The Russian military warned the United States today that it has enough weaponry to overwhelm any anti-ballistic missile system, and it threatened to deploy more atomic warheads if the United States builds a national missile defense system.

Nikolai Mikhailov, the first deputy defense minister, told reporters that "our arsenal has such technical capabilities" to "overcome" any antimissile defenses. "This technology can realistically be used and will be used if the United States pushes us toward it," he said.

His comments came on the heels of the latest meeting between Russian and American officials last week to discuss possible amendments to the 1972 Anti-Ballistic Missile Treaty. The Russian military adamantly opposes any changes to the treaty, which prohibits both countries from building systems capable of stopping missile attacks.

The Clinton administration has said it will decide next summer whether to go ahead with a limited missile defense system, which would require changing or abandoning the treaty. Russian officials have responded with increasingly vocal warnings that such a move could unravel two decades of arms control efforts.

Russia's key method of trying to overcome any missile defenses would be to deploy more nuclear warheads atop its missiles, in the calculation that it could outnumber and penetrate any defensive shield. Mikhailov did not offer specifics, but he said it was easier for Russia to deploy more warheads than for the United States to build an effective defense against them. "Russia's expenses would be several times . . . lower than the cost of implementing plans for setting up a national missile defense system," he said.

He also said Russia could target any ABM facility with a nuclear warhead.

One way Russia could gain more warheads would be to slow the dismantlement of existing multiple-warhead missiles. Another way would be to turn the single-warhead Topol-M missile, now being deployed in limited numbers, into a three-warhead delivery system. The Topol-M also has what Russian officials have described as countermeasures against an antimissile system, such as a lower trajectory and shorter engine burn, which would help missiles dodge a space-based tracking system.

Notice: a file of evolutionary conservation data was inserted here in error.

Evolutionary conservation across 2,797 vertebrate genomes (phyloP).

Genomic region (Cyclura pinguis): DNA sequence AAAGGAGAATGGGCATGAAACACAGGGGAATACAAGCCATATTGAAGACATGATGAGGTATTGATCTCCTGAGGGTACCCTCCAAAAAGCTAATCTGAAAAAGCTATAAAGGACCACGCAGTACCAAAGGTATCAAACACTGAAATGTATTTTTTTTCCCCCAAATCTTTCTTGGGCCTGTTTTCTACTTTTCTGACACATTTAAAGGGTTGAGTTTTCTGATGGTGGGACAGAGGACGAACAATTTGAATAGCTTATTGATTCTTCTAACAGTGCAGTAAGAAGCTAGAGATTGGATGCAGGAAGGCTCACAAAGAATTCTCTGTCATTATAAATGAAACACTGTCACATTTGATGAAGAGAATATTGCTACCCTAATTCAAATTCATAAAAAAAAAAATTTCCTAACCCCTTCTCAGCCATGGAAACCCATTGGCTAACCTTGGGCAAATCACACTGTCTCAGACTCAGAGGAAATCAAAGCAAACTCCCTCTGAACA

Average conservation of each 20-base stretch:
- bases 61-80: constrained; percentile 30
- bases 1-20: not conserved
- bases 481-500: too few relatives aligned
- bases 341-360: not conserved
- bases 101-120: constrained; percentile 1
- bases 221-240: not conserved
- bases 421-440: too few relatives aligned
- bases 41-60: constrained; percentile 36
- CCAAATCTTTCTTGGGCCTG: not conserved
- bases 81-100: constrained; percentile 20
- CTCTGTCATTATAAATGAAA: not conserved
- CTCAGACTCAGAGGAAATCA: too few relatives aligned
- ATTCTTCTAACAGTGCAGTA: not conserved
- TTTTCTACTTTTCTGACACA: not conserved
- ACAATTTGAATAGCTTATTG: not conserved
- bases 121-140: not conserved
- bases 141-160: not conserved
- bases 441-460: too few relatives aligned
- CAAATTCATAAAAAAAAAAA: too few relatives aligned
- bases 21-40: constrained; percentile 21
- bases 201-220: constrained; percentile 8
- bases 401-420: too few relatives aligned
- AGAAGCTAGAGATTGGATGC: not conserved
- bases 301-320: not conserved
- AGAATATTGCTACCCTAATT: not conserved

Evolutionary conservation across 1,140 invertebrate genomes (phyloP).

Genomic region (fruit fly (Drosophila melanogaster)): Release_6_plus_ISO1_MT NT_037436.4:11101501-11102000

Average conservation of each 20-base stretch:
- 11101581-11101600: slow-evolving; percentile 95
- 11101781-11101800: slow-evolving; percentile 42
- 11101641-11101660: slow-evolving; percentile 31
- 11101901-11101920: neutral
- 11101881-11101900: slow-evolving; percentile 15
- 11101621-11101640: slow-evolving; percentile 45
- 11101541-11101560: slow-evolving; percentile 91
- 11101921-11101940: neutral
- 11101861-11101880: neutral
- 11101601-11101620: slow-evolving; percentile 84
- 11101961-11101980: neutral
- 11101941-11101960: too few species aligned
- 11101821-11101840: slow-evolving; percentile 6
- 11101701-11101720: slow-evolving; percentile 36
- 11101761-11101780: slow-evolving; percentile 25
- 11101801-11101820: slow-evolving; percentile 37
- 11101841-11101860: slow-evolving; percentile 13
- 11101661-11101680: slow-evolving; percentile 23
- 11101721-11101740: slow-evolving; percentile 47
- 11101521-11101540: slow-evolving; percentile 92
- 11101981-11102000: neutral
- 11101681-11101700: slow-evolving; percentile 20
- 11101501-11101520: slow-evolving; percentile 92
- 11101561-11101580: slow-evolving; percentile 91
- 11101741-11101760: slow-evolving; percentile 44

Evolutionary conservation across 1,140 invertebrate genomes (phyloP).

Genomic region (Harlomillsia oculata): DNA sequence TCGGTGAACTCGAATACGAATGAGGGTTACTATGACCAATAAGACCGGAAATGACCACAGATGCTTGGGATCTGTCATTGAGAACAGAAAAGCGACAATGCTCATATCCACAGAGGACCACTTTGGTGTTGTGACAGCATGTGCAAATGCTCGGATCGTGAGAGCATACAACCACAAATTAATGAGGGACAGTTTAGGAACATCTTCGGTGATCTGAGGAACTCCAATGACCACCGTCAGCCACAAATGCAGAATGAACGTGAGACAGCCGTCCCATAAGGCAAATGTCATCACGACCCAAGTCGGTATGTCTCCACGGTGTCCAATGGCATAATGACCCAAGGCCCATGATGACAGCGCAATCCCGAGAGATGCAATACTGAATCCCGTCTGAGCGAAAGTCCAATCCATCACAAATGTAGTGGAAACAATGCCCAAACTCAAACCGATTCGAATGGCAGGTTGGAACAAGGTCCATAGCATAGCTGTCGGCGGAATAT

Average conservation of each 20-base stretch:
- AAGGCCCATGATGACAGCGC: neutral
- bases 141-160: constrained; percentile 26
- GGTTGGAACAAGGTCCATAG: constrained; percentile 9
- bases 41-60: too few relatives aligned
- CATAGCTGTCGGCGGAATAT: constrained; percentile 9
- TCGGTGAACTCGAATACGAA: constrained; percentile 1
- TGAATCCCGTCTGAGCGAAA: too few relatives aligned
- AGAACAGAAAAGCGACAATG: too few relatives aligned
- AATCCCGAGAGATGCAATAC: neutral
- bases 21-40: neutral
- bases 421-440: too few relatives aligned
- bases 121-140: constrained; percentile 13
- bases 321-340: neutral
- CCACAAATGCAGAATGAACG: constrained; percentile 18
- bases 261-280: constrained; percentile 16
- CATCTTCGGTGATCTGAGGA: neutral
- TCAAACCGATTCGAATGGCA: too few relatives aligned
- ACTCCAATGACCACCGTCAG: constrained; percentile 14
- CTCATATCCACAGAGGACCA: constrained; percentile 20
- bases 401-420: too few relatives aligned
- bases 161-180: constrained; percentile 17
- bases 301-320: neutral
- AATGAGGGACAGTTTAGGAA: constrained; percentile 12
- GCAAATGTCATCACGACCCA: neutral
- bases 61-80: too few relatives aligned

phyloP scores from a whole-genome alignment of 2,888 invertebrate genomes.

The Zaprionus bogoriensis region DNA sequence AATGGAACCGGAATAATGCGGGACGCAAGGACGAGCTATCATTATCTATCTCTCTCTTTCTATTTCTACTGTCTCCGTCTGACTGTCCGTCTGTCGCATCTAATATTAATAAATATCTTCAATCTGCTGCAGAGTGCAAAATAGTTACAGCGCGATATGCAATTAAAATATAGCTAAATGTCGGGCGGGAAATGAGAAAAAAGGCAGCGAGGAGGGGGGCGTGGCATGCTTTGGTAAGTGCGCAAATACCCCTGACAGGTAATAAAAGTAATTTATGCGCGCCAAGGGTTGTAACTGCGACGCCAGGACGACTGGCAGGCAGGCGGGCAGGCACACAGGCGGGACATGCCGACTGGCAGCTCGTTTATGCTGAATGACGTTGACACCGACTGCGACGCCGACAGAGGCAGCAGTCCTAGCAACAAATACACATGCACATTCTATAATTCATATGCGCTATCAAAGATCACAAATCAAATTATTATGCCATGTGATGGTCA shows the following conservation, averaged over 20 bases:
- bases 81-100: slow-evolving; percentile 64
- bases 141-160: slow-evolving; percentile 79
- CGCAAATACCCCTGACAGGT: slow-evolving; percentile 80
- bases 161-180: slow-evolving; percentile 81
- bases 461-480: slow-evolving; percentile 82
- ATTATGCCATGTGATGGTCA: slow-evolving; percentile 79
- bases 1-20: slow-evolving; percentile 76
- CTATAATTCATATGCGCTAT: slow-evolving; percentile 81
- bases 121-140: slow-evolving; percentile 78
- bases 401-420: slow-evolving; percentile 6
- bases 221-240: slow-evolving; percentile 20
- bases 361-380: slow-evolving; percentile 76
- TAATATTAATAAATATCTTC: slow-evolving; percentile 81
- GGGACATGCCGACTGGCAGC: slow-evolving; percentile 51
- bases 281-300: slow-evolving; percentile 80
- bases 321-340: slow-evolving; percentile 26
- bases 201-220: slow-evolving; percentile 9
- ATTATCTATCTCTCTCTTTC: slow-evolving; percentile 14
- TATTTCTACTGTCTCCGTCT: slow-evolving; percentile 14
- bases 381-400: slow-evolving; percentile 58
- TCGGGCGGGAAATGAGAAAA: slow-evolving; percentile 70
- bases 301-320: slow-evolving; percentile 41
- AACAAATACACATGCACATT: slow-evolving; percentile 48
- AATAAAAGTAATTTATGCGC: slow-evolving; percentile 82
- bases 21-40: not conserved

However, there are major obstacles to any Russian attempts to expand its nuclear arsenal. Prolonging the life of existing missiles could be costly. Many missiles have already passed the period in which they were to have been taken down. In addition, Russia has no resources to design and build new weapons. Even the most modern missile, the Topol-M, is being deployed at a rate of only 10 missiles a year.

Ilya Klebanov, the deputy prime minister in charge of the military-industrial complex, said Friday that while "we have every technical means" to proceed if the United States pulls out of the ABM treaty, "there's no funding."

Mikhailov, speaking to Russia's Council on Foreign and Defense Policy, an elite group of policymakers, also said that Russia lacks resources for an up-to-date conventional military force. Referring to the high-tech weaponry that NATO deployed in last spring's bombing campaign against Yugoslavia, he said such advanced weapons make up only 30 percent of Russia's armed forces, compared with 80 percent in the West.

"This will cost us dearly," he said. "We will not catch up to Western countries in 10 or 15 years."